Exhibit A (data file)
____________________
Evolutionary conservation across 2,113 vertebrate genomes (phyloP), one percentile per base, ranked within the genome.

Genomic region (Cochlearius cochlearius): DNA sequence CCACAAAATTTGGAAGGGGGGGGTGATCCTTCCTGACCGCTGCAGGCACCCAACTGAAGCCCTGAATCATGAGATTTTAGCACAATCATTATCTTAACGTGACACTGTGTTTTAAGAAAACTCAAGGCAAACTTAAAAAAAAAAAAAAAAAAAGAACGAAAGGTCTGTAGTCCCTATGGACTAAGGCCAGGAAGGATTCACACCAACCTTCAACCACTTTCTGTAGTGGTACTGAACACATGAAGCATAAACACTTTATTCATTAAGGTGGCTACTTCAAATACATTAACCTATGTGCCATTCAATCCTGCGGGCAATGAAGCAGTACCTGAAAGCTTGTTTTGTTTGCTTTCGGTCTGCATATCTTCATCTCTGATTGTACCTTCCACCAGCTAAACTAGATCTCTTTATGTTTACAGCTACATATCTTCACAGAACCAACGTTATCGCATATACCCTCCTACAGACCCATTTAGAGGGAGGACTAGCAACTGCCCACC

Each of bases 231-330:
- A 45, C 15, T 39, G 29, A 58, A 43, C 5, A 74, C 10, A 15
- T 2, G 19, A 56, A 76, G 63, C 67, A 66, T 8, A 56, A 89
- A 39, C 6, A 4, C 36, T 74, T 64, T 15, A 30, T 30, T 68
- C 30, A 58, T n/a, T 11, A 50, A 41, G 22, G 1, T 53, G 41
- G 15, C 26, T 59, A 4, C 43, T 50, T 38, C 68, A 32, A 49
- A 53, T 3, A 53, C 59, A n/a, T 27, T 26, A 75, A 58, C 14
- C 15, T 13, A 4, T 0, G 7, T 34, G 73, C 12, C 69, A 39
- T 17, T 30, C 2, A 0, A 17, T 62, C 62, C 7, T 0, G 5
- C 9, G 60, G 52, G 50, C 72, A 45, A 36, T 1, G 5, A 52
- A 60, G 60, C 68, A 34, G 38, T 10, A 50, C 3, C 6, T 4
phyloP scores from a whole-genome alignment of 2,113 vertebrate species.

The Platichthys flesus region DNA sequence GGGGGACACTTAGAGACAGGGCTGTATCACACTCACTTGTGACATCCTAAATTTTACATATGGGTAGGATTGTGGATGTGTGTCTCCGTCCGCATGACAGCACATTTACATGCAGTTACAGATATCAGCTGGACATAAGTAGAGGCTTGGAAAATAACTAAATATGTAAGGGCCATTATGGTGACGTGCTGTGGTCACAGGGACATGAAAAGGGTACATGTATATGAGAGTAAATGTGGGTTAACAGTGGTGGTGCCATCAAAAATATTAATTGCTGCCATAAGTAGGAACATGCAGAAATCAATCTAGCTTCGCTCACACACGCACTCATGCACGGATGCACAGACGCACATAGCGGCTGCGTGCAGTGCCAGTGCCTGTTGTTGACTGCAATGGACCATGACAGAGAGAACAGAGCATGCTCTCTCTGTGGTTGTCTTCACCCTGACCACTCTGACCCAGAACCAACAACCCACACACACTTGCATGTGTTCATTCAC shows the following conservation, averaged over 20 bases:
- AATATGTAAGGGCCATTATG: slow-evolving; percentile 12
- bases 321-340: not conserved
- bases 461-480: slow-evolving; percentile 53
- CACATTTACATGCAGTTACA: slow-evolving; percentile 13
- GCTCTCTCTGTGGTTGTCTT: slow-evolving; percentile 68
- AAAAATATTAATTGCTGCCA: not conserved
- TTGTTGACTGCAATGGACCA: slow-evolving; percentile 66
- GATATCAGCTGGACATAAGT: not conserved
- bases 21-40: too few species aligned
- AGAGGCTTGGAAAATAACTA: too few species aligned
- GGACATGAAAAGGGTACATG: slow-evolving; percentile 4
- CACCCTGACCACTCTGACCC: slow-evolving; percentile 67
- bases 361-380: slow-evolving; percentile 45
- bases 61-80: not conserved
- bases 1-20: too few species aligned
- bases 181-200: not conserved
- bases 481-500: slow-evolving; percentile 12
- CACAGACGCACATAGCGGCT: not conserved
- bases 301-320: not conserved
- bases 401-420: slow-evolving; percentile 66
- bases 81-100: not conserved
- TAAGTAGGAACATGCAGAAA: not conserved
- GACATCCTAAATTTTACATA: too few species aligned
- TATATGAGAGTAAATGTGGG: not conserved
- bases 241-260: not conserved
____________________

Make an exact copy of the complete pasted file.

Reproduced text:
Evolutionary conservation across 2,113 vertebrate genomes (phyloP), one percentile per base, ranked within the genome.

Genomic region (Cochlearius cochlearius): DNA sequence CCACAAAATTTGGAAGGGGGGGGTGATCCTTCCTGACCGCTGCAGGCACCCAACTGAAGCCCTGAATCATGAGATTTTAGCACAATCATTATCTTAACGTGACACTGTGTTTTAAGAAAACTCAAGGCAAACTTAAAAAAAAAAAAAAAAAAAGAACGAAAGGTCTGTAGTCCCTATGGACTAAGGCCAGGAAGGATTCACACCAACCTTCAACCACTTTCTGTAGTGGTACTGAACACATGAAGCATAAACACTTTATTCATTAAGGTGGCTACTTCAAATACATTAACCTATGTGCCATTCAATCCTGCGGGCAATGAAGCAGTACCTGAAAGCTTGTTTTGTTTGCTTTCGGTCTGCATATCTTCATCTCTGATTGTACCTTCCACCAGCTAAACTAGATCTCTTTATGTTTACAGCTACATATCTTCACAGAACCAACGTTATCGCATATACCCTCCTACAGACCCATTTAGAGGGAGGACTAGCAACTGCCCACC

Each of bases 231-330:
- A 45, C 15, T 39, G 29, A 58, A 43, C 5, A 74, C 10, A 15
- T 2, G 19, A 56, A 76, G 63, C 67, A 66, T 8, A 56, A 89
- A 39, C 6, A 4, C 36, T 74, T 64, T 15, A 30, T 30, T 68
- C 30, A 58, T n/a, T 11, A 50, A 41, G 22, G 1, T 53, G 41
- G 15, C 26, T 59, A 4, C 43, T 50, T 38, C 68, A 32, A 49
- A 53, T 3, A 53, C 59, A n/a, T 27, T 26, A 75, A 58, C 14
- C 15, T 13, A 4, T 0, G 7, T 34, G 73, C 12, C 69, A 39
- T 17, T 30, C 2, A 0, A 17, T 62, C 62, C 7, T 0, G 5
- C 9, G 60, G 52, G 50, C 72, A 45, A 36, T 1, G 5, A 52
- A 60, G 60, C 68, A 34, G 38, T 10, A 50, C 3, C 6, T 4
phyloP scores from a whole-genome alignment of 2,113 vertebrate species.

The Platichthys flesus region DNA sequence GGGGGACACTTAGAGACAGGGCTGTATCACACTCACTTGTGACATCCTAAATTTTACATATGGGTAGGATTGTGGATGTGTGTCTCCGTCCGCATGACAGCACATTTACATGCAGTTACAGATATCAGCTGGACATAAGTAGAGGCTTGGAAAATAACTAAATATGTAAGGGCCATTATGGTGACGTGCTGTGGTCACAGGGACATGAAAAGGGTACATGTATATGAGAGTAAATGTGGGTTAACAGTGGTGGTGCCATCAAAAATATTAATTGCTGCCATAAGTAGGAACATGCAGAAATCAATCTAGCTTCGCTCACACACGCACTCATGCACGGATGCACAGACGCACATAGCGGCTGCGTGCAGTGCCAGTGCCTGTTGTTGACTGCAATGGACCATGACAGAGAGAACAGAGCATGCTCTCTCTGTGGTTGTCTTCACCCTGACCACTCTGACCCAGAACCAACAACCCACACACACTTGCATGTGTTCATTCAC shows the following conservation, averaged over 20 bases:
- AATATGTAAGGGCCATTATG: slow-evolving; percentile 12
- bases 321-340: not conserved
- bases 461-480: slow-evolving; percentile 53
- CACATTTACATGCAGTTACA: slow-evolving; percentile 13
- GCTCTCTCTGTGGTTGTCTT: slow-evolving; percentile 68
- AAAAATATTAATTGCTGCCA: not conserved
- TTGTTGACTGCAATGGACCA: slow-evolving; percentile 66
- GATATCAGCTGGACATAAGT: not conserved
- bases 21-40: too few species aligned
- AGAGGCTTGGAAAATAACTA: too few species aligned
- GGACATGAAAAGGGTACATG: slow-evolving; percentile 4
- CACCCTGACCACTCTGACCC: slow-evolving; percentile 67
- bases 361-380: slow-evolving; percentile 45
- bases 61-80: not conserved
- bases 1-20: too few species aligned
- bases 181-200: not conserved
- bases 481-500: slow-evolving; percentile 12
- CACAGACGCACATAGCGGCT: not conserved
- bases 301-320: not conserved
- bases 401-420: slow-evolving; percentile 66
- bases 81-100: not conserved
- TAAGTAGGAACATGCAGAAA: not conserved
- GACATCCTAAATTTTACATA: too few species aligned
- TATATGAGAGTAAATGTGGG: not conserved
- bases 241-260: not conserved